My Open Letter to the REAPA Community

Photograph of a table with Thai food and Asian American people around it                Photograph of a table with Thai food and 8 Asian American women around it        Photograph of a long table with Thai food on it and Asian American people around it

Dear REAPA Family,

What an honor it has been to chair the American Education Research Association (AERA) Research on the Education of Asian Pacific Americans (REAPA) Special Interest Group (SIG) over the last two years. When I first stumbled into a REAPA business meeting several years ago (because Jung Kim told me I should go and I always listen to what Jung tells me), I doubted my own right to be there or to take up space anywhere, quite frankly.

Was it okay to be in a space that focused on the Education of Asian Pacific Americans just because I was Asian American? My research at the time focused on teacher identity more broadly and while it touched on teacher candidates of color, I hadn’t ever felt like I could be someone who did research focused on Asian Americans.

And how legitimately Asian American was I? I didn’t speak my heritage language. I was brought up internalizing assimilation mentalities that my mother adopted because she thought that would make my life better and easier. Her teachings that I should be quiet, keep my head down, work hard, and wait to be recognized, were what I held onto from her, a legacy of sorts, in the many years since she had passed, and I worried that unlearning those lessons who be dishonoring her.

But, somehow, despite all of these insecurities, Liza Talusan convinced me to run for chair of the SIG even though I had no idea what that meant and even though I was secretly cheering on the other candidate for the position. There was a cool Asian American research(er) club, and I certainly did not feel like I was in it.

Then I won.

In the meantime, I had begun a journey of learning and unlearning, of thinking and researching that began with myself. I started a degree in Chinese studies in an effort to reclaim my heritage language (which I stopped just pre-pandemic, but I’m still learning with my trusty friend, Duolingo). I began collaborative autoethnographic work to excavate through critical intersectional lenses the way that who I was shaped my experiences in (teacher) education. Jung and I conducted a national study of Asian American teachers that ended up being published in my first research monograph. We co-authored work on losing and reclaiming our heritage languages with my son. I began to take new things from my mother’s legacy: her strength and survival; her solidarity with other women of color at her work; her resilience to raise me on her own.

Then the COVID-19 pandemic stopped the world. Asian (Americans) became the target of widely publicized scapegoating, racially based hatred and violent attacks. I was reminded that no matter how American I felt, there would always be people who denied my right to my own define myself, that there would always be people telling me to go back to my own country, that there would always be people who would compliment me on my English with the assumption that it wasn’t my first language, that there would always that always be people would blame me for sickness, economic decline, their children not getting into their first choice college, etc.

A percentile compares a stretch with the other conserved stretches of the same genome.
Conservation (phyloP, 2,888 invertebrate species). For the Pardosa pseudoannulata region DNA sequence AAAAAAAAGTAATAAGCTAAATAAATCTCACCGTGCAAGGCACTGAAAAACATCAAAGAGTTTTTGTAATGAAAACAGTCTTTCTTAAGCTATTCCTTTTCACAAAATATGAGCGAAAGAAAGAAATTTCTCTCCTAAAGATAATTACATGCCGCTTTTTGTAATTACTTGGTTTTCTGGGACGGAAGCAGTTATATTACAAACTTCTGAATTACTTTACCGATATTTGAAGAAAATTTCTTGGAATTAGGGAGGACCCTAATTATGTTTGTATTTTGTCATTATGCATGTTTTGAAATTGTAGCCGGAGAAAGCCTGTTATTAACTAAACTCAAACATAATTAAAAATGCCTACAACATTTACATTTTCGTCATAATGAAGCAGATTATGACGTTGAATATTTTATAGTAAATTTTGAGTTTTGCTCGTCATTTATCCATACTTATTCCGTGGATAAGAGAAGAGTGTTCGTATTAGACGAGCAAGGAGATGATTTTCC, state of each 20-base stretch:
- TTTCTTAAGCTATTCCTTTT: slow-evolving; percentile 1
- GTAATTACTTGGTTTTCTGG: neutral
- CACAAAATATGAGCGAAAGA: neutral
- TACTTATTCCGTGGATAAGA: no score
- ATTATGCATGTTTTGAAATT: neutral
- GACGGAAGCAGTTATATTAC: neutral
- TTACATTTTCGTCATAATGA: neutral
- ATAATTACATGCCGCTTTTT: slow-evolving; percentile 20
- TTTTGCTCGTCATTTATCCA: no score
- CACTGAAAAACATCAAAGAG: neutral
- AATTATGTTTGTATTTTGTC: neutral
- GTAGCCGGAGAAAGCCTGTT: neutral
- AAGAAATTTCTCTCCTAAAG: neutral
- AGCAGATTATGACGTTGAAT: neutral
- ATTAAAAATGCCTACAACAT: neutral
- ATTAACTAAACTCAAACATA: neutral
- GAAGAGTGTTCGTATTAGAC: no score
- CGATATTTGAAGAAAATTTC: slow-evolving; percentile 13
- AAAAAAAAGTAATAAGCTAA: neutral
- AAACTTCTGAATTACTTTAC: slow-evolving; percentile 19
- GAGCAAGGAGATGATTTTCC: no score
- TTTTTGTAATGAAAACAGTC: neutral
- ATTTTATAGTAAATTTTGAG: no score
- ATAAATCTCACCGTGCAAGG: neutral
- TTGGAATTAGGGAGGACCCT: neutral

Then Atlanta happened. Asian (American) women were brutally killed and tried in courts of public opinion for working in the spa industry. We were told this was not a hate crime, that a (white) man’s sexual desires and desire to cleanse himself from them were heinous, but not hateful.

People tried to release solidarity statements, to stand with Asian Americans in this time of hate and violence, but the burden all too often fell to Asian Americans, because, except for those of us who have engaged in auto-didactic study or had access to ethnic studies programs, so few people understand our histories and the complexities of our communities.

Even I am always learning. People continue to call me in gently and remind me of my blindspots.

There are so many complexities within our Asian American family, between Asian Americans and other communities of color, in relation to our intersectional identities. There are still Asian Americans who like I felt in that first REAPA meeting, often feel on the margins even (or especially) within Asian American spaces. There is still a deep need for fem/mentorship, for research that focuses on Asian Americans at all levels and in all roles in education, for our embrace of ourselves and one another, for solidarity.

My hope for my time as REAPA SIG chair has been to bring us together as family and community, to help us embrace our humanity, to help each member to feel like they/you belong, and to reach out beyond the SIG to remind others that they can belong too, that indeed, we belong to each other, that what you research matters less than who you are, that we are in this together.

As my time ends as REAPA chair, I just want to say thank you to each of you and all of you, to the membership who elected me, for your trust in me to lead, for those who joined while I was chair, for showing up and showing out or for your silent support as our journeys intersected. I know the work will continue on powerfully, productively and in community with the continuing leadership team under our new chair, Grace (Jia) Liang, and the leadership team. Please support Grace in her leadership as you’ve been so generous with me.

I love you all. I’ll still be around if you need anything, and I will be forever grateful for this time with this beautiful and brilliant group of people. Thank you all so much for this opportunity.

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